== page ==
Saturday, August 29, 2009

Charting the chocolate chip cookie

In a previous post, I described my favorite chocolate chunk cookie, made using a recipe adapted from dessert genius Jacques Torres by David Leite in the New York Times.

One of my early theories about why the cookies were so good was that they simply had a lot more chocolate than the average cookie. That line of thinking reminded me of Meg's brilliant post about her "mean" chocolate chip cookie recipe, where "mean" had two meanings: slangy (excellent) and statistical (the average value of a collection of numbers).

To make her mean cookie, Meg took twelve distinct cookie recipes (but surprisingly not the classic Toll House recipe), entered them into a spreadsheet, calculated the average quantity for each ingredient, and then used her baking judgment to determine an average set of mixing procedures. The result:
These cookies were pretty damn good! I'd expected the worst. I'd expected they'd be inedible, or burnt, or floury and gooey at the same time. I had a hint they might not be too bad when I tasted the dough. But when I pulled them from the oven, I was amazed. The first bite revealed a cookie crispy around the rim, warm and chewy on the inside. A few hours later, they were firmer, but still tasty. The best chocolate chip cookies ever? I'm not sure, but I baked A Mean Chocolate Chip Cookie. And that's enough for me.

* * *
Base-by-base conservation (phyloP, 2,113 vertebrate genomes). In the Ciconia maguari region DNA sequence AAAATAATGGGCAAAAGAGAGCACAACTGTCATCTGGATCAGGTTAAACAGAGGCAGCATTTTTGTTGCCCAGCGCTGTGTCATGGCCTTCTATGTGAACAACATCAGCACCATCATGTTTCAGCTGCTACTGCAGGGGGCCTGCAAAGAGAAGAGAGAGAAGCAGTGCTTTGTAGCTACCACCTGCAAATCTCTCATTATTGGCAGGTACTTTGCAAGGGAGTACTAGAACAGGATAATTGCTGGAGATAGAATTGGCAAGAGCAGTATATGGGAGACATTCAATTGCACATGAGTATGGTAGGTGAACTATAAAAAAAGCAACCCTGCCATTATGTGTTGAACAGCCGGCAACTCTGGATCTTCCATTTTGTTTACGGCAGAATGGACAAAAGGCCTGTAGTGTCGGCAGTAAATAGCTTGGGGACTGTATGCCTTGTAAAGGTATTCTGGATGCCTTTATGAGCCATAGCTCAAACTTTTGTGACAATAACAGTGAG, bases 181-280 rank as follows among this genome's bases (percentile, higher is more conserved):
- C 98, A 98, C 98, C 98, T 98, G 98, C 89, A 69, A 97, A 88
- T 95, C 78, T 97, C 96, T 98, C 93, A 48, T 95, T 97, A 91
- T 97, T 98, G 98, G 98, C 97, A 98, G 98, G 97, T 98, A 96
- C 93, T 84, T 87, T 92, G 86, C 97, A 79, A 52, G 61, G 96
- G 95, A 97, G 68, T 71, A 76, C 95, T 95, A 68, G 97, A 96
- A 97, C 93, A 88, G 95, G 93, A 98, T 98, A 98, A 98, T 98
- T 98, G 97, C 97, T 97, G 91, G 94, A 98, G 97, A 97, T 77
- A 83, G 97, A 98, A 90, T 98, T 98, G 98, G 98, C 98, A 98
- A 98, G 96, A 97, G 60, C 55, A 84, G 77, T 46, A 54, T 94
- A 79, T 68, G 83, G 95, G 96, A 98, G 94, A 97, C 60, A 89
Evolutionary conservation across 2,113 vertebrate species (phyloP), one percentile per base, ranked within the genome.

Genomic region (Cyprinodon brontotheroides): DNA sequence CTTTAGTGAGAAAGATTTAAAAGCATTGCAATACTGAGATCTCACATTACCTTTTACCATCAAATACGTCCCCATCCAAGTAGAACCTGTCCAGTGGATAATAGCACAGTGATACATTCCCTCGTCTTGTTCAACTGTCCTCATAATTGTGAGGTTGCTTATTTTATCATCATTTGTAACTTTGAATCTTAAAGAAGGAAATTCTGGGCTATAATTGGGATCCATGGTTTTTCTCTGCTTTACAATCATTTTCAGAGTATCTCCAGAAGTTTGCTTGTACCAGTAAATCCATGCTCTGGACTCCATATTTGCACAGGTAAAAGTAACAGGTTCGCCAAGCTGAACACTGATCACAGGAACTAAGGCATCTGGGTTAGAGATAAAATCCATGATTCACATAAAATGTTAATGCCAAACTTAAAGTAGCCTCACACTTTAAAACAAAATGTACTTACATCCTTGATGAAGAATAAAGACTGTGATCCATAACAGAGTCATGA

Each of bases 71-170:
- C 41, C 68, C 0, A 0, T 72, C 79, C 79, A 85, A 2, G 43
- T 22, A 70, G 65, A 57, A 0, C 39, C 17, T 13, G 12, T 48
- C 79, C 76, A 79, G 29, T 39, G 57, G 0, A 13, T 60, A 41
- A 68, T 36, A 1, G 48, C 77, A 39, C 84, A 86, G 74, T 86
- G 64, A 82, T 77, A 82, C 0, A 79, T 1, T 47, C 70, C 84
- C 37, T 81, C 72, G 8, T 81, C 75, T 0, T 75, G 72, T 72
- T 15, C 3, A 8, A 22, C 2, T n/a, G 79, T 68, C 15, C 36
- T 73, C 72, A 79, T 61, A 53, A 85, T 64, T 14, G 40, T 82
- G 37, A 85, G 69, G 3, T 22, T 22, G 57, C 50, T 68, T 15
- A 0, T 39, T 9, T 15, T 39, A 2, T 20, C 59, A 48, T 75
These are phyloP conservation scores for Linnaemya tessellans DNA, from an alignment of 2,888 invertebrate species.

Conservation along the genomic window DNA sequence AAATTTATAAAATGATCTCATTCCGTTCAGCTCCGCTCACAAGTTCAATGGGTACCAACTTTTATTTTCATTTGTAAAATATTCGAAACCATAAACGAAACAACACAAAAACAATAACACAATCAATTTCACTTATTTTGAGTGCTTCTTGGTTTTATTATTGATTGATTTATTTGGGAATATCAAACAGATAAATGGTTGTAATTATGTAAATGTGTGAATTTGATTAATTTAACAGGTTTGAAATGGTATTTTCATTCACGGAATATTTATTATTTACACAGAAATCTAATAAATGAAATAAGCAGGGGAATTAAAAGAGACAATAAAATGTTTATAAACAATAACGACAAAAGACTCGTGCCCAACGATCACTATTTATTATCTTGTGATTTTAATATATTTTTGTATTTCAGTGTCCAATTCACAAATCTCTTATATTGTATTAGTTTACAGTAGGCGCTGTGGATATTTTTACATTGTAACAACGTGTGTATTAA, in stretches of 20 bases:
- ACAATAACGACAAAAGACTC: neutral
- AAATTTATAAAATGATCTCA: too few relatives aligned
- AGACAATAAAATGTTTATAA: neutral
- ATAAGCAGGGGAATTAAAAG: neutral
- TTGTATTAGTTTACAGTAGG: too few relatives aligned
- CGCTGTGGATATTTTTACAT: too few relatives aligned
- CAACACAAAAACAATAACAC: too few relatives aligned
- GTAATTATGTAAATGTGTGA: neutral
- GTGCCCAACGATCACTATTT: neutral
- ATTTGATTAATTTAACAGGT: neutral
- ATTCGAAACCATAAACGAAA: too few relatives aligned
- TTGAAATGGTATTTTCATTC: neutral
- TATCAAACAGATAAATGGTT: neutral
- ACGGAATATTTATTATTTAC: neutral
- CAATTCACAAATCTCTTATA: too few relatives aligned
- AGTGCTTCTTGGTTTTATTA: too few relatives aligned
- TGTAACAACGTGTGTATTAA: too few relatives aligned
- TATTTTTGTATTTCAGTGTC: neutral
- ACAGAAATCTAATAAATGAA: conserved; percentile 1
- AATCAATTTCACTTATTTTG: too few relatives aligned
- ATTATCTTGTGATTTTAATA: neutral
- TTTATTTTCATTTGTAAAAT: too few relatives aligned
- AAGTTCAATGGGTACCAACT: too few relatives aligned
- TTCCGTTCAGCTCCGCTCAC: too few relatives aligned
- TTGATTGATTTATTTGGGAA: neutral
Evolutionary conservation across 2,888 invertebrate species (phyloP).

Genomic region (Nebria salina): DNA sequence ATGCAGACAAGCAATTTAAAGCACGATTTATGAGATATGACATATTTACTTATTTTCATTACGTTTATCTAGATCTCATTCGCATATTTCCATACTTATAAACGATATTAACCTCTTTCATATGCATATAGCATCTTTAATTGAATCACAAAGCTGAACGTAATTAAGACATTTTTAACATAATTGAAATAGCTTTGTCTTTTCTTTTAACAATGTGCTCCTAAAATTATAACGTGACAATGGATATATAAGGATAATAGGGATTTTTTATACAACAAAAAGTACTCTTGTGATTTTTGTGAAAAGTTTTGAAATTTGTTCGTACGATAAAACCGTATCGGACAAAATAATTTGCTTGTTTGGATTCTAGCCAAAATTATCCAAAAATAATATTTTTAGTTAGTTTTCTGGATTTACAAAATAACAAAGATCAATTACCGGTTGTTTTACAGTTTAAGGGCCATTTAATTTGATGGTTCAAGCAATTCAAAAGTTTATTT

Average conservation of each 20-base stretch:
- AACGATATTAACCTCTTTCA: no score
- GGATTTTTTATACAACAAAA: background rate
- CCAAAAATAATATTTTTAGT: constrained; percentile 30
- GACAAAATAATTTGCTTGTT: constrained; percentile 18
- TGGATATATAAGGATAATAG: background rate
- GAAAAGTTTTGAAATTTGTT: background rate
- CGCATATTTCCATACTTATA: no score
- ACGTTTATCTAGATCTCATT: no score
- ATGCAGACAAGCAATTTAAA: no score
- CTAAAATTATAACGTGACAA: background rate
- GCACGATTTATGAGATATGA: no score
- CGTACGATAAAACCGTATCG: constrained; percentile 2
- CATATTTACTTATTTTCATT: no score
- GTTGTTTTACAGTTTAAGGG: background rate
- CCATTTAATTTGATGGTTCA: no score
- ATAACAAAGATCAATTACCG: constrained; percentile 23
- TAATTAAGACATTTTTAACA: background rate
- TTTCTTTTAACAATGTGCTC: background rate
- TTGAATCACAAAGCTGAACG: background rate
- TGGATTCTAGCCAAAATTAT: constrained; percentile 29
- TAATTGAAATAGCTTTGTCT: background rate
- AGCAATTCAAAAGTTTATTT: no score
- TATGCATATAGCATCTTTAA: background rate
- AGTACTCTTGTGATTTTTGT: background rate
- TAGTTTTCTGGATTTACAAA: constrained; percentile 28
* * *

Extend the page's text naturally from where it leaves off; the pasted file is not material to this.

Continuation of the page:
I took the spreadsheet (which Meg made available on her website as an Excel file) and did what comes naturally to me: make some charts. The first thing I did, however, was correct a small oversight that Meg made when she did not normalize the recipes to a fixed point, like the quantity of sugar or flour. Not normalizing means that the importance of an individual recipe in the final result depends on the size of the recipe: in other words, the weight of a recipe calling for 4 cups of flour and 3 eggs would have more influence on the final result than one with 1 1/3 cups of flour and 1 egg. Since these were all pure flour recipes (no oatmeal), I scaled the ingredients in each recipe so that they would have two cups of flour.Clearly, this is not an ideal normalization because not all cookies rely on the same amount of flour for their structure, but it seems like a reasonable approximation. Other normalizations, like the quantity of butter or amount of chocolate, could be used too, but as we'll see below, I'm not sure it really matters. 

In some provinces of Geekdonia, people have been know to chart first, ask questions later. As I have been thinking about this post, I've realized that I'm one of those people.  There were many questions that I should have asked and answered before making the charts, like "How much do I like each cookie?", "What style is each cookie (thin and crispy, thick and chewy, in-between)?"  And so, alas, the charts that I carefully prepared are more like pieces of art than explanatory figures.